Cast: Nick Cassidy (Sam Worthington), Lydia Mercer (Elizabeth Banks), Joey Cassidy (Jamie Bell), Mike Ackerman (Anthony Mackie), Jack Dougherty (Edward Burns), Dante Marcus (Titus Welliver), Angie (Genesis Rodriguez), Suzie Morales (Kyra Sedgwick), David Englander (Ed Harris)
Director: Asger Leth
Theatrical release: 01/27/2012 DVD Date: 05/29/2012
Rating: PG-13 Running Time: 102 minutes
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Review: It's always a little telling when the final credits of a film are more interesting than the film itself. That's probably a bit unfair when talking about Man on a Ledge, since this is a generally entertaining film. It's just that it is a seriously flawed and not terribly interesting one.
It's probably safe to say that there isn't a single page of screenplay originality in this film. Every scene has been lifted from somewhere else. There's possibly a good trivia game that can be embedded here: In what other movie did we see this exact scene? Bonus points for reciting the actors' lines before they do. The good news is that, in its totality, the end result is rather enjoyable. The bad news is that, in its totality, it is utterly predictable and once seen, eminently forgettable.
Let's start with the title and the film's premise. A man walks out on a ledge pretending to suicidal, just to distract everyone — local residents and workers, street denizens, politicians and police, and of course the news media — from what's really important to him: stealing a valuable diamond from a Donald Trump-like character, whose Fort Knox-like office is across the street, and from which his accomplices are doing that very thing at this very moment. Are there easier — much easier — ways of accomplishing the same thing? Of course. Is anyone (in the film) going to be fooled by the man's attempt at diversion? Of course not. He's a former police officer convicted of a high profile crime so his identity is well known to anyone and everyone and will be quickly ascertained. That it takes so long is more than a little embarrassing for the tax-paying viewers, who want to have at least a little faith in the crime-solving abilities of our police force. So what's the point of him trying to hide his identity? That's one of the many, many unanswered questions viewers will have while watching Man on a Ledge. In fact, the film should come with a warning: "Significant plot holes ahead. Proceed with caution."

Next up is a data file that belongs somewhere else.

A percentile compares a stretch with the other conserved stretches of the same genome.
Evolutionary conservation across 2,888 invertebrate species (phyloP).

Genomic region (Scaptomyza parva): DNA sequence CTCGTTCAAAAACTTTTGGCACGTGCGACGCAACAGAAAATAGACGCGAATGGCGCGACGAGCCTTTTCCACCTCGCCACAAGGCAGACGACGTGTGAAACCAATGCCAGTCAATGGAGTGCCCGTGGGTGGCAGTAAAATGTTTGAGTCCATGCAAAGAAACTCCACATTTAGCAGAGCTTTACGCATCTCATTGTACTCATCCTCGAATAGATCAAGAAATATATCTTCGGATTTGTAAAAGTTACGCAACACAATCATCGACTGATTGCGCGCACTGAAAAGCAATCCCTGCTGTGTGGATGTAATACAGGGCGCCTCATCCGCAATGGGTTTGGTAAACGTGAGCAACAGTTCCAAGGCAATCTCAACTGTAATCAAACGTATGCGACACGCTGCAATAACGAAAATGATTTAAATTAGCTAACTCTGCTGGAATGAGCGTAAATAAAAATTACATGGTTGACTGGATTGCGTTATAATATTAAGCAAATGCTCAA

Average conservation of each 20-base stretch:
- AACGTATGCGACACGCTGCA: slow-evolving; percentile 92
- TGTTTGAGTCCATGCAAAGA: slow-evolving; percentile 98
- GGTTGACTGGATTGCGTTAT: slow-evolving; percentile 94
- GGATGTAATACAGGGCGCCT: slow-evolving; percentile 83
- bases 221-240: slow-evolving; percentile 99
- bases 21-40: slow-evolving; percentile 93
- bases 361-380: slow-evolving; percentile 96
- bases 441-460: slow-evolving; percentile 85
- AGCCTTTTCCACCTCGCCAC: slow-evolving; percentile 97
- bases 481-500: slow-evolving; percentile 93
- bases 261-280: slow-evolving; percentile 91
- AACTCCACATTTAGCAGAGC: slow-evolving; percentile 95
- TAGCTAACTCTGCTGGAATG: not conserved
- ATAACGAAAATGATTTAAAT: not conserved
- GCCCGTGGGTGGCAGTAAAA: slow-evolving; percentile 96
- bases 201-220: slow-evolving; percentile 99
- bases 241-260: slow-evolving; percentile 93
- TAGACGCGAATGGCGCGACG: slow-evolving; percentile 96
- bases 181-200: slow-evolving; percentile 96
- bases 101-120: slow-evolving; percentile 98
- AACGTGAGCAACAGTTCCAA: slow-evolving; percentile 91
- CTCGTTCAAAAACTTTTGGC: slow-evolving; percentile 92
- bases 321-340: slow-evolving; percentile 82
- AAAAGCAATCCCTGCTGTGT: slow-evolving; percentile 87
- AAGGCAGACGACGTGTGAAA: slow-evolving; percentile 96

The heist itself, however, is probably the best scripted part of the film, but it isn't given much screen time and is oddly played for laughs instead of suspense.
The generally very good actors do their respective jobs well, though none of their roles are memorable in any way. Sam Worthington seems to forget that he's playing an American ex-cop, more importantly, a New York ex-cop, and frequently lapses into his broad Australian accent. More carelessness on the part of the director resulting in unintentional humor.
While it is easy to go on and list all the things that are wrong with this film — and it would be lengthy list indeed — the bottom line is, it's rather entertaining. Go figure. And that's probably all that matters.